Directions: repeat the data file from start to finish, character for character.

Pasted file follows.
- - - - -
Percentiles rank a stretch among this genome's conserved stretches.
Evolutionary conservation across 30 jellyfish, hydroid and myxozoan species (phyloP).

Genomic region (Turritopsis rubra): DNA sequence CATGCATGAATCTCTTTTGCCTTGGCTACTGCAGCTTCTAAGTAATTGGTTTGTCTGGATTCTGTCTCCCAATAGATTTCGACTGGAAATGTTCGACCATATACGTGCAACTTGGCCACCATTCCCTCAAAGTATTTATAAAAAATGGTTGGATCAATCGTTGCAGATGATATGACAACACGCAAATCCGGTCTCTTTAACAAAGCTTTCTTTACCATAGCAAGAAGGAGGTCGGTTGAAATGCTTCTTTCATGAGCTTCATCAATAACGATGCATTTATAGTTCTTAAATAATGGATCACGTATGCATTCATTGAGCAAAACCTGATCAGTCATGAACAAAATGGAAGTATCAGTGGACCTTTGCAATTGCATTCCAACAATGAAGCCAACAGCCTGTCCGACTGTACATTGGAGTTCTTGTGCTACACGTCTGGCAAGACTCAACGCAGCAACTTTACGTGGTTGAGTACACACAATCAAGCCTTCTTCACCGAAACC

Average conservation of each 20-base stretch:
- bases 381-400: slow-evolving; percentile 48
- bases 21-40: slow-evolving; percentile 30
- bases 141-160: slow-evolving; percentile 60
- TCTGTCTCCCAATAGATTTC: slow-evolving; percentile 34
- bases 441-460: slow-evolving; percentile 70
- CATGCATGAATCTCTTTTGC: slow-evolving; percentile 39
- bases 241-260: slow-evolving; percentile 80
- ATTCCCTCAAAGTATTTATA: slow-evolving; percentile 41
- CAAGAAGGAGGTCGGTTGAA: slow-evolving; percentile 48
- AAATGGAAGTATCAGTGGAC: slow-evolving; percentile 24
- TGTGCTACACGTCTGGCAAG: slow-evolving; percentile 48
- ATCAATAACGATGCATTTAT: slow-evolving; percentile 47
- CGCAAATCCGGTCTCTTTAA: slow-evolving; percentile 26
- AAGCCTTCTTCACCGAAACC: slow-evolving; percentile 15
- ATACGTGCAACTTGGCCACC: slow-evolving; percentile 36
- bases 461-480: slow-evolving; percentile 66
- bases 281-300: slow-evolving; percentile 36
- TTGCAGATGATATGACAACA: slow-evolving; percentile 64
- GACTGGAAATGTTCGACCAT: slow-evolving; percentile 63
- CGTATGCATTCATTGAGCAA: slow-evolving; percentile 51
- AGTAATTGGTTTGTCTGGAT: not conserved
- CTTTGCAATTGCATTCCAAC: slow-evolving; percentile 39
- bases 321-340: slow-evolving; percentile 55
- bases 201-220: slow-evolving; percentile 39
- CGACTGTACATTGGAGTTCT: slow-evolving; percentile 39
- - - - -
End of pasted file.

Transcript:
Percentiles rank a stretch among this genome's conserved stretches.
Evolutionary conservation across 30 jellyfish, hydroid and myxozoan species (phyloP).

Genomic region (Turritopsis rubra): DNA sequence CATGCATGAATCTCTTTTGCCTTGGCTACTGCAGCTTCTAAGTAATTGGTTTGTCTGGATTCTGTCTCCCAATAGATTTCGACTGGAAATGTTCGACCATATACGTGCAACTTGGCCACCATTCCCTCAAAGTATTTATAAAAAATGGTTGGATCAATCGTTGCAGATGATATGACAACACGCAAATCCGGTCTCTTTAACAAAGCTTTCTTTACCATAGCAAGAAGGAGGTCGGTTGAAATGCTTCTTTCATGAGCTTCATCAATAACGATGCATTTATAGTTCTTAAATAATGGATCACGTATGCATTCATTGAGCAAAACCTGATCAGTCATGAACAAAATGGAAGTATCAGTGGACCTTTGCAATTGCATTCCAACAATGAAGCCAACAGCCTGTCCGACTGTACATTGGAGTTCTTGTGCTACACGTCTGGCAAGACTCAACGCAGCAACTTTACGTGGTTGAGTACACACAATCAAGCCTTCTTCACCGAAACC

Average conservation of each 20-base stretch:
- bases 381-400: slow-evolving; percentile 48
- bases 21-40: slow-evolving; percentile 30
- bases 141-160: slow-evolving; percentile 60
- TCTGTCTCCCAATAGATTTC: slow-evolving; percentile 34
- bases 441-460: slow-evolving; percentile 70
- CATGCATGAATCTCTTTTGC: slow-evolving; percentile 39
- bases 241-260: slow-evolving; percentile 80
- ATTCCCTCAAAGTATTTATA: slow-evolving; percentile 41
- CAAGAAGGAGGTCGGTTGAA: slow-evolving; percentile 48
- AAATGGAAGTATCAGTGGAC: slow-evolving; percentile 24
- TGTGCTACACGTCTGGCAAG: slow-evolving; percentile 48
- ATCAATAACGATGCATTTAT: slow-evolving; percentile 47
- CGCAAATCCGGTCTCTTTAA: slow-evolving; percentile 26
- AAGCCTTCTTCACCGAAACC: slow-evolving; percentile 15
- ATACGTGCAACTTGGCCACC: slow-evolving; percentile 36
- bases 461-480: slow-evolving; percentile 66
- bases 281-300: slow-evolving; percentile 36
- TTGCAGATGATATGACAACA: slow-evolving; percentile 64
- GACTGGAAATGTTCGACCAT: slow-evolving; percentile 63
- CGTATGCATTCATTGAGCAA: slow-evolving; percentile 51
- AGTAATTGGTTTGTCTGGAT: not conserved
- CTTTGCAATTGCATTCCAAC: slow-evolving; percentile 39
- bases 321-340: slow-evolving; percentile 55
- bases 201-220: slow-evolving; percentile 39
- CGACTGTACATTGGAGTTCT: slow-evolving; percentile 39